All submissions become sole property of Sponsor and will not be acknowledged or returned. By submitting an entry, all entrants grant Sponsor the absolute and unconditional right and authority to copy, edit, publish, promote, broadcast, or otherwise use, in whole or in part, their entries, in perpetuity, in any manner without further permission, notice or compensation. Entries that contain copyrighted material must include a release from the copyright holder.
So, to be clear: These people want you to sign away all the rights you have to your own work — and they want you to pay them to do it. That’s just very special.
Now, if you win, you’ll apparently be offered $5,000 and a publishing contract, but, you know what, if you have a manuscript good enough to submit to this contest, why not just submit it to a publisher rather than enter it in this ridiculous contest? Preferably to a publisher who won’t charge you to submit your work, or demand all of your rights as a condition for submitting your material, and who may even offer you more than $5,000 for your work.
Oh, and here’s a lovely bit in the rules:
In the event that there is an insufficient number of entries received that meet the minimum standards determined by the judges, all prizes will not be awarded.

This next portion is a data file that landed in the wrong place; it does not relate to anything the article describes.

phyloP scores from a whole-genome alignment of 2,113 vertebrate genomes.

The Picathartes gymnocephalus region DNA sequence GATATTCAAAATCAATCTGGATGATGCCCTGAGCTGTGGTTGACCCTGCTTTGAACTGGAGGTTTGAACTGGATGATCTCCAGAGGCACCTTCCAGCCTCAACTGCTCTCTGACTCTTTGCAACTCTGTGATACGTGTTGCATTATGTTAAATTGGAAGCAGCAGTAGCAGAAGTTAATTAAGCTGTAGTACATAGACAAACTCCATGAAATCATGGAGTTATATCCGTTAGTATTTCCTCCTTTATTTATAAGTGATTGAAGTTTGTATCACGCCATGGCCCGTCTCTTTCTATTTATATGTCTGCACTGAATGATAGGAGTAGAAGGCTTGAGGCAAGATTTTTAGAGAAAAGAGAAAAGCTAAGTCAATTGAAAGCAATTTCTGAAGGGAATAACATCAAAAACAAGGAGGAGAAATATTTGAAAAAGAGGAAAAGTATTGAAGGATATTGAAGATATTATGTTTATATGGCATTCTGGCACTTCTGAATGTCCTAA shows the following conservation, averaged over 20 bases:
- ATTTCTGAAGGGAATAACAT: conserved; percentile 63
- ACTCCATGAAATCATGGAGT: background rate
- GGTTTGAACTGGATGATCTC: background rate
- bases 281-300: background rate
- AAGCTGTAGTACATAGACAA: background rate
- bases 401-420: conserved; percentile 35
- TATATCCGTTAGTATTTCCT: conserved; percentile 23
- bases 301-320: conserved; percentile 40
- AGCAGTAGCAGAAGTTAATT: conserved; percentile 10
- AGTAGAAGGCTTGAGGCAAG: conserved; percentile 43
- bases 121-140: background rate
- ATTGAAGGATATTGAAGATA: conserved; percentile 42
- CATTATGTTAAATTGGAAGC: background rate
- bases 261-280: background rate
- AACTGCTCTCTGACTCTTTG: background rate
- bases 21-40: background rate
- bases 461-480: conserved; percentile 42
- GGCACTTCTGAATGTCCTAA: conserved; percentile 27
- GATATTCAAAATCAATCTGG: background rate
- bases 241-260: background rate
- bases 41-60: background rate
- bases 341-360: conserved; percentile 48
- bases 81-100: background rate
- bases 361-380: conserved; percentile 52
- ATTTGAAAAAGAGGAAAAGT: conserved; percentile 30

Which is to say, it’s entirely possible no one will win anything. But what will happen to the contest entry fees and the submitted materials? Well, it doesn’t say, which means you should probably assume that you won’t be getting any money back, or the rights to your work back, either. Want to complain about it? Sorry, you probably didn’t read this part of the rules:
By entering, entrants release judges and Sponsor(s), and its parent company, subsidiaries, production, and promotion agencies from any and all liability for any loss, harm, damages, costs, or expenses, including without limitation properly damages, personal injury, and/or death arising out of participation in this contest, the acceptance, possession, use or misuse of any prize, claims based on publicity rights, defamation or invasion of privacy, merchandise delivery, or the violation of any intellectual property rights, including but not limited to copyright infringement and/or trademark infringement.
So, to review: Pay to enter, lose all rights to your work, no guarantee of any winners at all and you’ll have no legal recourse against these folks.
Again: What a very special contest.
There’s no way in hell I would enter a writing contest with rules and requirements like these. If any of my friends asked me if they should enter it, I would ask them if they were high. Let these two statements be your guide when considering it for yourself.
Update, 1/18, 3:21pm: First One Publishing has apparently taken down its contest rules. More details here.